(2013). Heidegger, Wittgenstein and St Paul on the Last Judgement: On the Roots and Significance of ‘The Theoretical Attitude’. British Journal for the History of Philosophy: Vol. 21, No. 1, pp. 143-164. doi: 10.1080/09608788.2012.686980.
In This Paper, I Identify a Problem, which the project that I will refer to as the ‘Being and Time Project’ (or ‘BTP’ for short) aimed to solve; this is the project within which Heidegger reinterpreted his early thought—and which he unsuccessfully attempted to bring to fruition—in, roughly speaking, the years 1925–28. The problem in question presents several faces: viewed from one angle, it concerns the unity of the concept of “Being in general,” from another, the integrity of the notion (...) of “Dasein,” and from another, the possibility of the perspective from which the philosopher does her work. The solution that the BTP would have offered turns on the claim that time is “the possible horizon for any understanding .. (shrink)
Christina Lafont has argued that the early Heidegger's reflections on truth and understanding are incompatible with ‘the supposition of a single objective world’. This paper presents her argument, reviews some responses that the existing Heidegger literature suggests (focusing, in particular, on work by John Haugeland), and offers what I argue is a superior response. Building on a deeper exploration of just what the above ‘supposition’ demands (an exploration informed by the work of Bernard Williams and Adrian Moore), I argue that (...) a crucial assumption that Lafont and Haugeland both accept must be rejected, namely, that different ‘understandings of Being’ can be viewed as offering ‘rival perspectives’ on a common subject-matter. I develop this case by drawing on an alternative account of what a Heideggerian ‘understanding of Being’ might be like. (shrink)
The paper presents an interpretation of the thinking behind the early Wittgenstein's "general form of the proposition." It argues that a central role is played by the assumption that all domains of discourse are governed by the same laws of logic. The interpretation is presented partly through a comparison with ideas presented recently by Michael Potter and Peter Sullivan; the paper argues that the above assumption explains more of the key characteristics of the "general form of the proposition" than Potter (...) and Sullivan suppose, including, in particular, its claim that the bases from which all other propositions are derived must be elementary propositions. (shrink)
The Enchantment of Words is a study of Wittgenstein's early masterpiece, the Tractatus Logico-Philosophicus. Recent years have seen a great revival of interest in the Tractatus. McManus's study of the work offers novel readings of all its major themes and sheds light on issues in metaphysics, ethics and the philosophies of mind, language, and logic.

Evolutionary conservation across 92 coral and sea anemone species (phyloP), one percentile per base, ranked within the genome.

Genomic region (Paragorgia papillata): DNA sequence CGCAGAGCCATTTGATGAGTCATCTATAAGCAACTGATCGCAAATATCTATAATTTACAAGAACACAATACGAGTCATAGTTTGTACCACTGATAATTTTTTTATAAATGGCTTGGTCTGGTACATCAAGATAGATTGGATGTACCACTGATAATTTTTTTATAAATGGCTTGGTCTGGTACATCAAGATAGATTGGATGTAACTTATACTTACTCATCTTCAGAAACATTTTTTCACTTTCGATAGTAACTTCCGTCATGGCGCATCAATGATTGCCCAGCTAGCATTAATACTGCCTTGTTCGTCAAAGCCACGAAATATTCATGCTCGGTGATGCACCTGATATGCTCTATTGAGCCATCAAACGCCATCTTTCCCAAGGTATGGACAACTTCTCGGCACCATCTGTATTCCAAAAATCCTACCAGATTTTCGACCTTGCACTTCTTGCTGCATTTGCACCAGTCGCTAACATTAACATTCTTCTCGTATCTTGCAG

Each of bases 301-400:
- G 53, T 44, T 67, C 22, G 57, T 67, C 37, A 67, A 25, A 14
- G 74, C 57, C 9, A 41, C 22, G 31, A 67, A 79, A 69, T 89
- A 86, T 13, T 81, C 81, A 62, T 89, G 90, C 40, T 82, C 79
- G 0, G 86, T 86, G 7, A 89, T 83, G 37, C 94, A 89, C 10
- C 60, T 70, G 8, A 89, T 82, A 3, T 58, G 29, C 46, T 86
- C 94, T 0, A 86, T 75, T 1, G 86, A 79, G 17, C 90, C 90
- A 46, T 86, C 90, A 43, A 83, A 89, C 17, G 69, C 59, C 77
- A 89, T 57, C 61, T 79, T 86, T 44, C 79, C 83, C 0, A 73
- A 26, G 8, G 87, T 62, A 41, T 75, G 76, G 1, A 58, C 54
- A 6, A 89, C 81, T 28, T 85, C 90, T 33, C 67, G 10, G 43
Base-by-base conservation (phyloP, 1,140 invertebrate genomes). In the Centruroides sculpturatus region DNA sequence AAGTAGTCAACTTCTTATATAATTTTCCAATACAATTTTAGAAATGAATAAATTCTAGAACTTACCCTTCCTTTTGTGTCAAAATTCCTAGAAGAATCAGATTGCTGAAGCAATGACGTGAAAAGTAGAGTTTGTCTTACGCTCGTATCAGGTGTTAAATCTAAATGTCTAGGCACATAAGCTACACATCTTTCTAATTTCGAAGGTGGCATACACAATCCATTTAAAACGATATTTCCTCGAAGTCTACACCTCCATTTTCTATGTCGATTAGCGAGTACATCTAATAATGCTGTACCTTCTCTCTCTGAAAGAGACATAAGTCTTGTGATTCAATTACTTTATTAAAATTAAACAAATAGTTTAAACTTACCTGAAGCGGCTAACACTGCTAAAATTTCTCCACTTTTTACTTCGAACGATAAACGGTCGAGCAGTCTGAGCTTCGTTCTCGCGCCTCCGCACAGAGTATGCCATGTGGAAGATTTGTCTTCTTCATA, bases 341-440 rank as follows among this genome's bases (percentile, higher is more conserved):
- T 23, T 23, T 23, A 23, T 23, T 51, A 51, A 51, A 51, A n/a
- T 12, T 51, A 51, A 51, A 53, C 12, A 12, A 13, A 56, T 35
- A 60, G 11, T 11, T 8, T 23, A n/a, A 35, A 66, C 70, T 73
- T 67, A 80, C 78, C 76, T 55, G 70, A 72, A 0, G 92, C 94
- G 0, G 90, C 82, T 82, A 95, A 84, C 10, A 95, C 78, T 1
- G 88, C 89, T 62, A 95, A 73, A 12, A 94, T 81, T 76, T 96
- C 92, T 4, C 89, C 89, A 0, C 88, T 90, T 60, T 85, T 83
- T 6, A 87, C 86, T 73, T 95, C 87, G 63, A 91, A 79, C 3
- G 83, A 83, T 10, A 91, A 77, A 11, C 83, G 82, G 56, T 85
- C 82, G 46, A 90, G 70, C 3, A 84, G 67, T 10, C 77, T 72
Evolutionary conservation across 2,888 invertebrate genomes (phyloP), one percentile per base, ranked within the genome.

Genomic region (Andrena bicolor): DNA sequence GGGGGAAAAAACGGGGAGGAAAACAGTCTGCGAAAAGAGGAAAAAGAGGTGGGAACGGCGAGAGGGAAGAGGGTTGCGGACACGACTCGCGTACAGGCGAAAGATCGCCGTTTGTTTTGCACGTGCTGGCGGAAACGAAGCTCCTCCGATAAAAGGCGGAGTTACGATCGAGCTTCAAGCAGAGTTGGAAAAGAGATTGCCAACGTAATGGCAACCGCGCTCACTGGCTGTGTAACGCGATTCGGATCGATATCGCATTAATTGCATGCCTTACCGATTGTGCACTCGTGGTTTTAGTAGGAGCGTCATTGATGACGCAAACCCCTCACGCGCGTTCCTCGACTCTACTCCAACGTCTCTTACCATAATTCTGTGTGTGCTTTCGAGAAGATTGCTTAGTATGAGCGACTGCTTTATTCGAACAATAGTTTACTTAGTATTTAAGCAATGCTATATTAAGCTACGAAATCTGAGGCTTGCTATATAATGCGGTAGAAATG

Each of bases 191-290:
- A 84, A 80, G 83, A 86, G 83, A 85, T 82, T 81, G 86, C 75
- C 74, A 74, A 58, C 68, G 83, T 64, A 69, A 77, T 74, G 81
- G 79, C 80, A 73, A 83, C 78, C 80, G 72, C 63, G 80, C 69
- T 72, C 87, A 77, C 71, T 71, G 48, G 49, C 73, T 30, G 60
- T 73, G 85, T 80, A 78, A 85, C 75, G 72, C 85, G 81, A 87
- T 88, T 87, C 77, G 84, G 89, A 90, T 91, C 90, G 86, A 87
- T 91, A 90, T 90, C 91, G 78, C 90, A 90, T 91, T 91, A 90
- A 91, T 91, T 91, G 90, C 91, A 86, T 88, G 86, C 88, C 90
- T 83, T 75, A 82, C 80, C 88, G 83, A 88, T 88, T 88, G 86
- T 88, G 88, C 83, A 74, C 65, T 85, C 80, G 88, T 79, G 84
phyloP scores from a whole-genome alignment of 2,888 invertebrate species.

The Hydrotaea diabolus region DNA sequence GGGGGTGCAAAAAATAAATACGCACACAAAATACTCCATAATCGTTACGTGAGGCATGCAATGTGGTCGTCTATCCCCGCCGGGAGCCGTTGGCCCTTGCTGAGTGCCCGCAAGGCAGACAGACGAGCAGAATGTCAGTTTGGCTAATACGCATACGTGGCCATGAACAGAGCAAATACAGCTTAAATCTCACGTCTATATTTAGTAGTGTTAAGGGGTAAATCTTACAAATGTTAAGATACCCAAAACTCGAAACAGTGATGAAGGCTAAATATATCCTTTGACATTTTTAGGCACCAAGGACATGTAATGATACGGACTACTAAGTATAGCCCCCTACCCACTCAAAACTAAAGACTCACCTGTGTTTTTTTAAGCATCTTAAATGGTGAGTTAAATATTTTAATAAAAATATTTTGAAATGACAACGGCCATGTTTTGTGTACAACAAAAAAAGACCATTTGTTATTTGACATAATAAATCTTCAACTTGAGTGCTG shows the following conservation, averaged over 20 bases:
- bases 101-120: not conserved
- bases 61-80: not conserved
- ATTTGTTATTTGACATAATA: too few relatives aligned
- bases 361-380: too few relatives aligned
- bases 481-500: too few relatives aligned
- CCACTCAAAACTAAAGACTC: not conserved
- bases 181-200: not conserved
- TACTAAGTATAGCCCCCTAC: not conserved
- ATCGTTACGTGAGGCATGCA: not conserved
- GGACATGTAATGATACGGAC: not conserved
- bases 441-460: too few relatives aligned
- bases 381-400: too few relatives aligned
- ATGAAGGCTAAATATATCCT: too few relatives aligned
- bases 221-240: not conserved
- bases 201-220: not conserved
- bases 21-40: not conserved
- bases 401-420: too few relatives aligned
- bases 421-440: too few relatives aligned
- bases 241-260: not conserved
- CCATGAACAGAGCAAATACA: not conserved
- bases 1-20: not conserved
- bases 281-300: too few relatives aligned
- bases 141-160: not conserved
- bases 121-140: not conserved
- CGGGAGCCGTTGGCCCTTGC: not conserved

Wittgenstein's relationship to skepticism has always been complex. It has even been argued in recent years that Wittgenstein can be best understood as an inheritor of scepticism. Wittgenstein and Scepticism is the first collection to explore this relationship and review our understanding of scepticism. Boasting a stellar collection of contributors, the essays in this volume address the nature of skepticism and Wittgenstein's approach in the philosophy of mind, the philosophy of language and epistemology. Wittgenstein and Scepticism is a fascinating exploration (...) of one of the most important philosophers. (shrink)
This paper attempts to explain the abiding appeal of the suspicion that Wittgenstein is a conservative thinker. Among Wittgensteinians, there is a growing orthodoxy which takes the notion of 'Wittgenstein's conservatism' to be 'nutty' (Diamond 1991 p34). One justification for this opinion is that the charge of conservatism has typically been defended on the basis of highly implausible interpretations of Wittgenstein. However, the critical core of the conservatism charge has been mislocated by Wittgenstein's supporters and by most of his critics. (...) No conservative theses are defended in his work. But in challenging the conceptual tools so often used in justifying criticism of our practices, Wittgenstein appears to abandon us to a conservatism BY DEFAULT. To understand this charge, we must broaden the context within which Wittgenstein's work is normally discussed. Odd as it may sound, what Wittgenstein ACTUALLY SAYS may only be one (and perhaps not the most important) consideration that we must bear in mind in assessing whether he is a conservative thinker. (shrink)